On the way, I ran into Jamie and her friend, jumping on the trampoline in her friend's back yard (which shared a boarder with the creek that separated all the neighbor's yards from the foothills). Jamie asked me what I was up to - and I told her that I was running away.

I shared my graham crackers, and they shared their trampoline. I figured one more joyous and carefree jump before entering my life of solitude couldn't hurt. So I jumped with abandon.

Which was where, a few hours later, my parents found me.

I suspect, now, that Jamie was deliberately stalling me.

I climbed into the family van as a prisoner climbs into the carriage that would deliver him to the gallows. We made the long 30 second drive in silence.

At home, my parents sat me down to have the dreaded talk. Only - it wasn't so dreaded. Turns out that being a Runaway is worse than being a Vandal! Who knew?!

My parents explained to me that it didn't matter HOW much trouble I ever got into, they would ALWAYS love me and be there for me. I tried to imagine what could be worse than being a Vandal - but then they both signed the letter and put it into my bookbag to take to school the next day.

I don't remember if we had to pay for the damage to the (now far more interesting) swings and I missed allowance for a year, or if my mom called the principal and went to bat for me so I wouldn't be condemned to a life of orange-vested community service (I learned later that she was always going to bat for us).

The thing I do remember is: I had two parents that were totally, completely, 100% on my team.

(oh, and that one Capri Sun doesn't get you very far.)


Jeff and Ari said...

Adorable story ... how come everything you write comes out interesting?! It's a gift.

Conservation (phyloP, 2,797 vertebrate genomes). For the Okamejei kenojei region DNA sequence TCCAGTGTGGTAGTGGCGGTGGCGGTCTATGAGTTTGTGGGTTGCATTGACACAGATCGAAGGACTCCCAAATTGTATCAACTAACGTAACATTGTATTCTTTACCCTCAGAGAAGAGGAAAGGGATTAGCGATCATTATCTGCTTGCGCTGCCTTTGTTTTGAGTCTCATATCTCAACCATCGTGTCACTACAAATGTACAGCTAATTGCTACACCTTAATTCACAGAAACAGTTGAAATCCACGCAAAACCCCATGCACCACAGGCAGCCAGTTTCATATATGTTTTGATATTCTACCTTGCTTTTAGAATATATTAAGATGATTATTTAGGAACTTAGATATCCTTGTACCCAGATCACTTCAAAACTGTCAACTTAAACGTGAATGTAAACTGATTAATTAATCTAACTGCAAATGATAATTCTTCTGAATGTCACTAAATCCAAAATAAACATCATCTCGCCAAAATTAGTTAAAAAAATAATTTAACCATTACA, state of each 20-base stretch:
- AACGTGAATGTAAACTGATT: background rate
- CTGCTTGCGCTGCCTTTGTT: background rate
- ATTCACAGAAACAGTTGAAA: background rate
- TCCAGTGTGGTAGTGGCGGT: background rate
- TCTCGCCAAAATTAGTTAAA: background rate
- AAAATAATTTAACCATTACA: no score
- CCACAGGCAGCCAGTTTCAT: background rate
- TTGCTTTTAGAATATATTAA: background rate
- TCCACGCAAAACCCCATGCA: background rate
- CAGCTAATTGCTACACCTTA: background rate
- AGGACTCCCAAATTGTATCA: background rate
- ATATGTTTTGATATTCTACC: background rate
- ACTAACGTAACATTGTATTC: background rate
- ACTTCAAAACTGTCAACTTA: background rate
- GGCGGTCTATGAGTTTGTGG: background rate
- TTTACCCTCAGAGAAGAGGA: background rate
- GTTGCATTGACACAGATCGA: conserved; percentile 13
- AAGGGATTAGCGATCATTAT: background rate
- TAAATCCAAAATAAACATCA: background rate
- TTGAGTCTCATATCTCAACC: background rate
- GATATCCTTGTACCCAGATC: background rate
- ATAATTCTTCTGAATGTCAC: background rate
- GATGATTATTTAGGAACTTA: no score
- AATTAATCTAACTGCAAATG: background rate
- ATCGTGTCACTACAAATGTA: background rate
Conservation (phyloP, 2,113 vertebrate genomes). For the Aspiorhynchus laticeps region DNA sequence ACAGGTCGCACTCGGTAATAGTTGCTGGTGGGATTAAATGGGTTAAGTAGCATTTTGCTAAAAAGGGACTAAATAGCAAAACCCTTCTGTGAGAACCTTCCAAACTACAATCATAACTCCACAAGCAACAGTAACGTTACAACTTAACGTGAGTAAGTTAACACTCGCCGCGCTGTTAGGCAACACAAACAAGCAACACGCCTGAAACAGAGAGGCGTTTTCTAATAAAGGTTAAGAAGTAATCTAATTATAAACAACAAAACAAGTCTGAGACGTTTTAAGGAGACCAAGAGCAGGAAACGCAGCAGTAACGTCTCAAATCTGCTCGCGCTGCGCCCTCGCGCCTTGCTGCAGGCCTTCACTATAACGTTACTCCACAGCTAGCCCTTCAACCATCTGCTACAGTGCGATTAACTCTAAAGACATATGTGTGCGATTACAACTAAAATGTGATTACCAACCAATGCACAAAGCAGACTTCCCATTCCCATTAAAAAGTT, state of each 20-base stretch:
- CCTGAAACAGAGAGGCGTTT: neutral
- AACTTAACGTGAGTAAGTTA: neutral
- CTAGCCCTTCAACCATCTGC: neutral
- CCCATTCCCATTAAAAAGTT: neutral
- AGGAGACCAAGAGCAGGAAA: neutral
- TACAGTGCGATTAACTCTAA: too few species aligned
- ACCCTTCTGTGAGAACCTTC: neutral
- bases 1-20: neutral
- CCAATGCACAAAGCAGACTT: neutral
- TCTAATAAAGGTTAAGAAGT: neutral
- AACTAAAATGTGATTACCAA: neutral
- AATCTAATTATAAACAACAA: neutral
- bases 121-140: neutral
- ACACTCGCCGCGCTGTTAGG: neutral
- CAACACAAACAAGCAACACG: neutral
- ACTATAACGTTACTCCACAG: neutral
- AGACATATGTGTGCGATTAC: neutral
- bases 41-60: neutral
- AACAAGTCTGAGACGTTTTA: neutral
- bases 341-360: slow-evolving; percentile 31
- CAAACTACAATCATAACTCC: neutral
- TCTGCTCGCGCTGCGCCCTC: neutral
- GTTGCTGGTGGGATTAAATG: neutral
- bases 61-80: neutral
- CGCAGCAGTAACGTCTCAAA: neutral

Danyelle said...

All day long I have been 'blah' and not caring about the fact that my "I can make it through this day" breakfast of ice cream got in my hair, until now.
Who knew that a red headed-vandal is what I needed to snap me out of it.
You are more adorable than adorable.

That Girl said...

I live in fear that my kids will run away.

Even though I did.


Hel said...

My runaway attempts were always thwarted by younger siblings wanting to come with me.... I just gave up.

Your parents are so cool.

MikkSolo said...

I'll provide the safety pin, I've got three swings in my backyard.

Nae said...

Darn. Now I wish I had doodled in my homework margins. Maybe I would have turned out as creative and exciting as you. :)

~j. said...

What a great feeling, to know that your parent are on your team.

And props for mentioning Natty Gann.

Jen said...

Oh my gosh! That was so much fun to read! You need to make a book of all of your fun stories! You'd be a millionaire!

cheryl said...

The most trouble I EVER got into with my parents as a child were the two times I wandered off without telling them where I was. I know as my child grows up, I'm going to have a supremely hard time balancing not wanting to repeat my very strict and overprotective upbringing with the reality of today's world.